It is therefore an object of the present invention to provide an IC die that is formed with built-in stress test pattern that does not have the drawbacks or shortcomings of the conventional test methods for molded-in stresses on IC packages.

It is another object of the present invention to provide an IC die that is formed with built-in stress test pattern that can be easily fabricated during the IC die fabrication process.

It is a further object of the present invention to provide an IC die that is formed with built-in stress test pattern without requiring additional fabrication steps than those normally required for forming the die.

It is another further object of the present invention to provide an IC die that is formed with built-in stress test pattern at corner regions of the die.

It is still another object of the present invention to provide an IC die that is formed with built-in stress test pattern that includes at least two stress patterns each formed at one of the four corner regions.

It is yet another object of the present invention to provide an IC die that is formed with at least two stress test patterns wherein each of the patterns is formed with a dielectric layer on the silicon substrate, a first metal layer, an electrically insulating material layer, and a second metal layer on top while the die is encapsulated in a molding compound.

It is still another further object of the present invention to provide a method for testing thermo-mechanical stresses in a plastic package of an IC die by first providing an IC die with built-in test patterns formed at least two of the comer regions, encapsulating the die in a molding compound, thermal cycling the package through a plurality of thermal cycles, and probing between the first and second plurality of metal traces in the test pattern to determine leakage currents and thermo-mechanical stresses.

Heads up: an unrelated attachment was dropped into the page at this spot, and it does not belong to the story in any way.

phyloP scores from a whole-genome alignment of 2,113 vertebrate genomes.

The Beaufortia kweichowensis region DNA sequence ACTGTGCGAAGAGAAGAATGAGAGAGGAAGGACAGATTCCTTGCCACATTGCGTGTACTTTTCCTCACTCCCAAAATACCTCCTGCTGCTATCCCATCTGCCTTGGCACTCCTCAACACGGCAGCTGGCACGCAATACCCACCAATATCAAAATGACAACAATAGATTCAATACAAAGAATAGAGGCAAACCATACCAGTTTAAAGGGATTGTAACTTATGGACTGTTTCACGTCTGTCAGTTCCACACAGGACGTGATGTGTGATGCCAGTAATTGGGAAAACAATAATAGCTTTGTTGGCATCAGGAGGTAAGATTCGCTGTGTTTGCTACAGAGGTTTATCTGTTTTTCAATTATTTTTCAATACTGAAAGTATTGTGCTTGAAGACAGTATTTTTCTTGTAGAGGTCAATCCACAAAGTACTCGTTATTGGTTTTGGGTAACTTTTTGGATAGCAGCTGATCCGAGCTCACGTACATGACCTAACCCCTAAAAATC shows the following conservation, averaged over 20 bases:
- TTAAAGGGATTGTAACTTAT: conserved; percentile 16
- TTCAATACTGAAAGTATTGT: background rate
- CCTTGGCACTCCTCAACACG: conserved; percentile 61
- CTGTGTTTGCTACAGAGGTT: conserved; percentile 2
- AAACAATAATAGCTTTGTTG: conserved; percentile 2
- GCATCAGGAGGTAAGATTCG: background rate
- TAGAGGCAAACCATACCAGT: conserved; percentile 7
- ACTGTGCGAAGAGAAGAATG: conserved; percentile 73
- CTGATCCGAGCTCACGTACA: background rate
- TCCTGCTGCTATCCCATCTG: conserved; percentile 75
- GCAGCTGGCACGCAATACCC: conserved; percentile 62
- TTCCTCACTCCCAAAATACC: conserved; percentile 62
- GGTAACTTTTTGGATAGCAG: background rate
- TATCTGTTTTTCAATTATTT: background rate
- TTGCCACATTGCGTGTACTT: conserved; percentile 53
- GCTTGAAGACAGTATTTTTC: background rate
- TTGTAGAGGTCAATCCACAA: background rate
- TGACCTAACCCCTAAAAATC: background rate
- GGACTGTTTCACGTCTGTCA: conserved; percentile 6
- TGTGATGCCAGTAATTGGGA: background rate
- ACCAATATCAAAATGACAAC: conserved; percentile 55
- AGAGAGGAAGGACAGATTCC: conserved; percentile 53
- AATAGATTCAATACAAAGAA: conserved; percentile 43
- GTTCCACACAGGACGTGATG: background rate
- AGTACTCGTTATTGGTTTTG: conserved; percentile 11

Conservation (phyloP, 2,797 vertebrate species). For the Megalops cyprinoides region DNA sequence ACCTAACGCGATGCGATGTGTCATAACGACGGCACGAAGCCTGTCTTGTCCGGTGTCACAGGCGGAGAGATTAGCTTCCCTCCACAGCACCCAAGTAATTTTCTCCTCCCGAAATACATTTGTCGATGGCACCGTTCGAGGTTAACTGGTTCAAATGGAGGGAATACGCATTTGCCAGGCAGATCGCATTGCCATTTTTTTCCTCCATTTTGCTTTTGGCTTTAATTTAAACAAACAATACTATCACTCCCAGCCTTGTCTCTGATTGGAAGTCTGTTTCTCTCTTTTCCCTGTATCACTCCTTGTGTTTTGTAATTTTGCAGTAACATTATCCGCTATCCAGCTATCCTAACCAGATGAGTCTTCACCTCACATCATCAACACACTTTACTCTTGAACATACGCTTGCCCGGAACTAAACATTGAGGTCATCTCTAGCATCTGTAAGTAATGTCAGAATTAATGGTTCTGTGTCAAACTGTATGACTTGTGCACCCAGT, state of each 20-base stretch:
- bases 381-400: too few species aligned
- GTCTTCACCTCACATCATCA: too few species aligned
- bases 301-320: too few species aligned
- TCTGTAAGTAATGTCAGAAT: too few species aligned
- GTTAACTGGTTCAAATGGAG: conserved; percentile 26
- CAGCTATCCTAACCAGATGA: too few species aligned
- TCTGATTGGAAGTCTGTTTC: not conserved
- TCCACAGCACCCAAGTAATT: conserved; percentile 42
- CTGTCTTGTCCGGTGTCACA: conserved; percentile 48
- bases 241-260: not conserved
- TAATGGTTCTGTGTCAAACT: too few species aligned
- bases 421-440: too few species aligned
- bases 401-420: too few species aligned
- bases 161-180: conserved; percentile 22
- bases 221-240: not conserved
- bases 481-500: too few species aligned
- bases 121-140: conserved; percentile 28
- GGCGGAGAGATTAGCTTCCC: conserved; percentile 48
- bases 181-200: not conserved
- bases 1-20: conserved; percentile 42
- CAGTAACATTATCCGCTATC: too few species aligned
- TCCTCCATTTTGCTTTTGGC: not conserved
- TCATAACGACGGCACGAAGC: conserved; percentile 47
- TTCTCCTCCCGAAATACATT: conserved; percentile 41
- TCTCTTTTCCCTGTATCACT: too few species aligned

It is yet another further object of the present invention to provide a method for testing thermo-mechanical stresses in a plastic package of an IC die by first forming built-in stress test patterns at a comer region which consists of a first metal layer formed in linear metal traces and a second metal layer formed in L-shaped metal bars on top of the first metal layer with an electrically insulating layer therein between.

SUMMARY OF THE INVENTION

In accordance with the present invention, an IC die that is formed with built-in stress test pattern and a method for performing thermo-mechanical stress testing on a plastic package of an IC die are provided.

In a preferred embodiment, an IC die formed with built-in stress test pattern is provided which includes a silicon substrate that has four corner regions, and at least two stress test patterns each formed at one of the four corner regions, the at least two stress test patterns each includes a dielectric material layer on the silicon substrate, a first plurality of diagonally positioned linear metal traces formed of a first metal, an electrically insulating material layer on top of the first plurality of diagonally positioned metal traces, and a second plurality of L-shaped metal bars formed of a second metal positioned with the two sides of L parallel to the two sides of a corner region and overlapping the first plurality of metal traces with the electrically insulating material layer therein between.

In the IC die formed with built-in stress test pattern, each of the second plurality of L-shaped metal bars being electrically connected to a contact pad adapted for contact probing. The at least two stress test patterns may include three stress test patterns formed at three of the four corner regions. The IC die may further include alignment marks formed at a fourth corner region, the IC die may be one of a multiplicity of dies formed on a silicon wafer. The second plurality of L-shaped metal bars may include between about two and about ten metal bars.